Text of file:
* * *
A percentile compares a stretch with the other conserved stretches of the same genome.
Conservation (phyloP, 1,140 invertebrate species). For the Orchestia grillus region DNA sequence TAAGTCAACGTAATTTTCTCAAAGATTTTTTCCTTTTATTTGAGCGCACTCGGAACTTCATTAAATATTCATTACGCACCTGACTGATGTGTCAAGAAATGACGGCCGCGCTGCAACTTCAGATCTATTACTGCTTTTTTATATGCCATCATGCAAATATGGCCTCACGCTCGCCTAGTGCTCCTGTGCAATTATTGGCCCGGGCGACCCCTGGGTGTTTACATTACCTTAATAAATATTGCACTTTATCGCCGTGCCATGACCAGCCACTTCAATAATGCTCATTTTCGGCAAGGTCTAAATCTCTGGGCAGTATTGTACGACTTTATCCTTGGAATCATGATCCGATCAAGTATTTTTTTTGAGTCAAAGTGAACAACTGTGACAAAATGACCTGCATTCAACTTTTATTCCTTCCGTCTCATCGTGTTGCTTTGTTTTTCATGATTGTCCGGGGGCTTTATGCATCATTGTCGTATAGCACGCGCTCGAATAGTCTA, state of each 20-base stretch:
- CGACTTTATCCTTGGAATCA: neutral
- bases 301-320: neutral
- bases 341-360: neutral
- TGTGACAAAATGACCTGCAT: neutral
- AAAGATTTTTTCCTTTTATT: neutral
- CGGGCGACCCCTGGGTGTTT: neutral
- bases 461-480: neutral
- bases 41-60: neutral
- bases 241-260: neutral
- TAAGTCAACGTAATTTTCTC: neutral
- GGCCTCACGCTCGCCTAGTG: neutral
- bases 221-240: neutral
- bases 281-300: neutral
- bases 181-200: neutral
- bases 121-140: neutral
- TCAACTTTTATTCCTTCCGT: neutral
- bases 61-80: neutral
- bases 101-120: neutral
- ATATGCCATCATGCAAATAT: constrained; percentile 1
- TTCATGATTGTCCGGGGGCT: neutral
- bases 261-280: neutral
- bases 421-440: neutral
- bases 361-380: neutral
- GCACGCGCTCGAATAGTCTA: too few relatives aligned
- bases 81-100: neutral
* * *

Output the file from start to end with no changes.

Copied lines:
A percentile compares a stretch with the other conserved stretches of the same genome.
Conservation (phyloP, 1,140 invertebrate species). For the Orchestia grillus region DNA sequence TAAGTCAACGTAATTTTCTCAAAGATTTTTTCCTTTTATTTGAGCGCACTCGGAACTTCATTAAATATTCATTACGCACCTGACTGATGTGTCAAGAAATGACGGCCGCGCTGCAACTTCAGATCTATTACTGCTTTTTTATATGCCATCATGCAAATATGGCCTCACGCTCGCCTAGTGCTCCTGTGCAATTATTGGCCCGGGCGACCCCTGGGTGTTTACATTACCTTAATAAATATTGCACTTTATCGCCGTGCCATGACCAGCCACTTCAATAATGCTCATTTTCGGCAAGGTCTAAATCTCTGGGCAGTATTGTACGACTTTATCCTTGGAATCATGATCCGATCAAGTATTTTTTTTGAGTCAAAGTGAACAACTGTGACAAAATGACCTGCATTCAACTTTTATTCCTTCCGTCTCATCGTGTTGCTTTGTTTTTCATGATTGTCCGGGGGCTTTATGCATCATTGTCGTATAGCACGCGCTCGAATAGTCTA, state of each 20-base stretch:
- CGACTTTATCCTTGGAATCA: neutral
- bases 301-320: neutral
- bases 341-360: neutral
- TGTGACAAAATGACCTGCAT: neutral
- AAAGATTTTTTCCTTTTATT: neutral
- CGGGCGACCCCTGGGTGTTT: neutral
- bases 461-480: neutral
- bases 41-60: neutral
- bases 241-260: neutral
- TAAGTCAACGTAATTTTCTC: neutral
- GGCCTCACGCTCGCCTAGTG: neutral
- bases 221-240: neutral
- bases 281-300: neutral
- bases 181-200: neutral
- bases 121-140: neutral
- TCAACTTTTATTCCTTCCGT: neutral
- bases 61-80: neutral
- bases 101-120: neutral
- ATATGCCATCATGCAAATAT: constrained; percentile 1
- TTCATGATTGTCCGGGGGCT: neutral
- bases 261-280: neutral
- bases 421-440: neutral
- bases 361-380: neutral
- GCACGCGCTCGAATAGTCTA: too few relatives aligned
- bases 81-100: neutral